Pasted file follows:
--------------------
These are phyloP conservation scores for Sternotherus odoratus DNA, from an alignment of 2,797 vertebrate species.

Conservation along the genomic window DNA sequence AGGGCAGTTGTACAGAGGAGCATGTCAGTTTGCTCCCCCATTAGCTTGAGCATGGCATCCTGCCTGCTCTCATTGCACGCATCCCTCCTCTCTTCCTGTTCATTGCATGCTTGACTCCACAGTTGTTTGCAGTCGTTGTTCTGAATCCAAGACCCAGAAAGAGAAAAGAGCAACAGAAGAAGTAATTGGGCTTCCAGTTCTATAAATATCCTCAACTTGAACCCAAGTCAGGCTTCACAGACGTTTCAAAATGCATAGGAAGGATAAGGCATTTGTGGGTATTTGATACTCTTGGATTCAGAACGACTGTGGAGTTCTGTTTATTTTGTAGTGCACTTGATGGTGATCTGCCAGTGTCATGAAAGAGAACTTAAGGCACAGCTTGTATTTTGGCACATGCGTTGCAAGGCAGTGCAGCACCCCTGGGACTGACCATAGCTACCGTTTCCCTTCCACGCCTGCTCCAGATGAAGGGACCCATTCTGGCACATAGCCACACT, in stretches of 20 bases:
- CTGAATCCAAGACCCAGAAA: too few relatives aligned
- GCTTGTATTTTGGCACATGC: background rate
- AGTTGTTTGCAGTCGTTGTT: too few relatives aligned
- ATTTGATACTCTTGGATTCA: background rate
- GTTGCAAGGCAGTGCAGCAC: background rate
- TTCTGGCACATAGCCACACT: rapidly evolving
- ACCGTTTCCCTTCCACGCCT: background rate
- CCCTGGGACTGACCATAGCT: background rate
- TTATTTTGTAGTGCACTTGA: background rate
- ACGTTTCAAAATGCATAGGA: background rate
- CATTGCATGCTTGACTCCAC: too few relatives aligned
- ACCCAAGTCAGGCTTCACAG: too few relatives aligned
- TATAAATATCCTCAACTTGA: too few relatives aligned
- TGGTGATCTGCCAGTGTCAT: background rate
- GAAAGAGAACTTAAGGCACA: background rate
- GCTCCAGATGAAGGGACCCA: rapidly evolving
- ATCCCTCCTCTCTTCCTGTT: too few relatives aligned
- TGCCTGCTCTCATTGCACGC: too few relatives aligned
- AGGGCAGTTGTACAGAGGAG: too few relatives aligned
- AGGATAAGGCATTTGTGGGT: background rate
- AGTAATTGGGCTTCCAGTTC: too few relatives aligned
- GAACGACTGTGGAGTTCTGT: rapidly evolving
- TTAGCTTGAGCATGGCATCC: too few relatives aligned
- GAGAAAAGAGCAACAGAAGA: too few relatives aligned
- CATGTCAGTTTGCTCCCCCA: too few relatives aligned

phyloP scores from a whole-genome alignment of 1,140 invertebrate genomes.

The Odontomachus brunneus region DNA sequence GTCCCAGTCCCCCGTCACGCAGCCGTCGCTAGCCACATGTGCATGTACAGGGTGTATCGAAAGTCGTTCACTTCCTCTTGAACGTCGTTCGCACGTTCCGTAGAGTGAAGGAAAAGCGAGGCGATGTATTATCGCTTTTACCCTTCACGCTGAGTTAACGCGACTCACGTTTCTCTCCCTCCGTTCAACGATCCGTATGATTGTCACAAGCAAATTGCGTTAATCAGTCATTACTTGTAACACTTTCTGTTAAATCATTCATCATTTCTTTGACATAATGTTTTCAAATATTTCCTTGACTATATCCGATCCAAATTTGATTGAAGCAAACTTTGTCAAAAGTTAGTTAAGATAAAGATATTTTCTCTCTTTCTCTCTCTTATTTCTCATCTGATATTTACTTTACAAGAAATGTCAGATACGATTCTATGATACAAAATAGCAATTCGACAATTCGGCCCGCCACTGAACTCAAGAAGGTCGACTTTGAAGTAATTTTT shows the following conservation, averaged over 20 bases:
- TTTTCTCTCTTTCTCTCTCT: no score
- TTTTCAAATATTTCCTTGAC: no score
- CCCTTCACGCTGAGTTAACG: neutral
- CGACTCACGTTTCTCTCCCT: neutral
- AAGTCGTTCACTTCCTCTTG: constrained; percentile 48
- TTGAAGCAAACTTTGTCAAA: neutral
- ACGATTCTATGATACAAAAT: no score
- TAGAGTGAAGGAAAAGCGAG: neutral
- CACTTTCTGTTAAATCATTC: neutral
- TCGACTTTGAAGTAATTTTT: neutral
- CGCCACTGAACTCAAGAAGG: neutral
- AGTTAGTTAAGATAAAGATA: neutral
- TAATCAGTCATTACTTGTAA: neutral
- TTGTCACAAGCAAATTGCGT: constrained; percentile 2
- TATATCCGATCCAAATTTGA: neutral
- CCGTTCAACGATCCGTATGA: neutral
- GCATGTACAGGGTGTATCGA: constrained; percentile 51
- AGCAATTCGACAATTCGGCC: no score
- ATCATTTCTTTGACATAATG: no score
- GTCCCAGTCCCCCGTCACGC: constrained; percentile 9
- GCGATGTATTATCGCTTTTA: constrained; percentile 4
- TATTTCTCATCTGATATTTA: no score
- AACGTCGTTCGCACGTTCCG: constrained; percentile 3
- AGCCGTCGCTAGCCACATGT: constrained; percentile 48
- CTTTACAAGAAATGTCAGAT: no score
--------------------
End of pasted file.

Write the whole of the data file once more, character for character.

These are phyloP conservation scores for Sternotherus odoratus DNA, from an alignment of 2,797 vertebrate species.

Conservation along the genomic window DNA sequence AGGGCAGTTGTACAGAGGAGCATGTCAGTTTGCTCCCCCATTAGCTTGAGCATGGCATCCTGCCTGCTCTCATTGCACGCATCCCTCCTCTCTTCCTGTTCATTGCATGCTTGACTCCACAGTTGTTTGCAGTCGTTGTTCTGAATCCAAGACCCAGAAAGAGAAAAGAGCAACAGAAGAAGTAATTGGGCTTCCAGTTCTATAAATATCCTCAACTTGAACCCAAGTCAGGCTTCACAGACGTTTCAAAATGCATAGGAAGGATAAGGCATTTGTGGGTATTTGATACTCTTGGATTCAGAACGACTGTGGAGTTCTGTTTATTTTGTAGTGCACTTGATGGTGATCTGCCAGTGTCATGAAAGAGAACTTAAGGCACAGCTTGTATTTTGGCACATGCGTTGCAAGGCAGTGCAGCACCCCTGGGACTGACCATAGCTACCGTTTCCCTTCCACGCCTGCTCCAGATGAAGGGACCCATTCTGGCACATAGCCACACT, in stretches of 20 bases:
- CTGAATCCAAGACCCAGAAA: too few relatives aligned
- GCTTGTATTTTGGCACATGC: background rate
- AGTTGTTTGCAGTCGTTGTT: too few relatives aligned
- ATTTGATACTCTTGGATTCA: background rate
- GTTGCAAGGCAGTGCAGCAC: background rate
- TTCTGGCACATAGCCACACT: rapidly evolving
- ACCGTTTCCCTTCCACGCCT: background rate
- CCCTGGGACTGACCATAGCT: background rate
- TTATTTTGTAGTGCACTTGA: background rate
- ACGTTTCAAAATGCATAGGA: background rate
- CATTGCATGCTTGACTCCAC: too few relatives aligned
- ACCCAAGTCAGGCTTCACAG: too few relatives aligned
- TATAAATATCCTCAACTTGA: too few relatives aligned
- TGGTGATCTGCCAGTGTCAT: background rate
- GAAAGAGAACTTAAGGCACA: background rate
- GCTCCAGATGAAGGGACCCA: rapidly evolving
- ATCCCTCCTCTCTTCCTGTT: too few relatives aligned
- TGCCTGCTCTCATTGCACGC: too few relatives aligned
- AGGGCAGTTGTACAGAGGAG: too few relatives aligned
- AGGATAAGGCATTTGTGGGT: background rate
- AGTAATTGGGCTTCCAGTTC: too few relatives aligned
- GAACGACTGTGGAGTTCTGT: rapidly evolving
- TTAGCTTGAGCATGGCATCC: too few relatives aligned
- GAGAAAAGAGCAACAGAAGA: too few relatives aligned
- CATGTCAGTTTGCTCCCCCA: too few relatives aligned

phyloP scores from a whole-genome alignment of 1,140 invertebrate genomes.

The Odontomachus brunneus region DNA sequence GTCCCAGTCCCCCGTCACGCAGCCGTCGCTAGCCACATGTGCATGTACAGGGTGTATCGAAAGTCGTTCACTTCCTCTTGAACGTCGTTCGCACGTTCCGTAGAGTGAAGGAAAAGCGAGGCGATGTATTATCGCTTTTACCCTTCACGCTGAGTTAACGCGACTCACGTTTCTCTCCCTCCGTTCAACGATCCGTATGATTGTCACAAGCAAATTGCGTTAATCAGTCATTACTTGTAACACTTTCTGTTAAATCATTCATCATTTCTTTGACATAATGTTTTCAAATATTTCCTTGACTATATCCGATCCAAATTTGATTGAAGCAAACTTTGTCAAAAGTTAGTTAAGATAAAGATATTTTCTCTCTTTCTCTCTCTTATTTCTCATCTGATATTTACTTTACAAGAAATGTCAGATACGATTCTATGATACAAAATAGCAATTCGACAATTCGGCCCGCCACTGAACTCAAGAAGGTCGACTTTGAAGTAATTTTT shows the following conservation, averaged over 20 bases:
- TTTTCTCTCTTTCTCTCTCT: no score
- TTTTCAAATATTTCCTTGAC: no score
- CCCTTCACGCTGAGTTAACG: neutral
- CGACTCACGTTTCTCTCCCT: neutral
- AAGTCGTTCACTTCCTCTTG: constrained; percentile 48
- TTGAAGCAAACTTTGTCAAA: neutral
- ACGATTCTATGATACAAAAT: no score
- TAGAGTGAAGGAAAAGCGAG: neutral
- CACTTTCTGTTAAATCATTC: neutral
- TCGACTTTGAAGTAATTTTT: neutral
- CGCCACTGAACTCAAGAAGG: neutral
- AGTTAGTTAAGATAAAGATA: neutral
- TAATCAGTCATTACTTGTAA: neutral
- TTGTCACAAGCAAATTGCGT: constrained; percentile 2
- TATATCCGATCCAAATTTGA: neutral
- CCGTTCAACGATCCGTATGA: neutral
- GCATGTACAGGGTGTATCGA: constrained; percentile 51
- AGCAATTCGACAATTCGGCC: no score
- ATCATTTCTTTGACATAATG: no score
- GTCCCAGTCCCCCGTCACGC: constrained; percentile 9
- GCGATGTATTATCGCTTTTA: constrained; percentile 4
- TATTTCTCATCTGATATTTA: no score
- AACGTCGTTCGCACGTTCCG: constrained; percentile 3
- AGCCGTCGCTAGCCACATGT: constrained; percentile 48
- CTTTACAAGAAATGTCAGAT: no score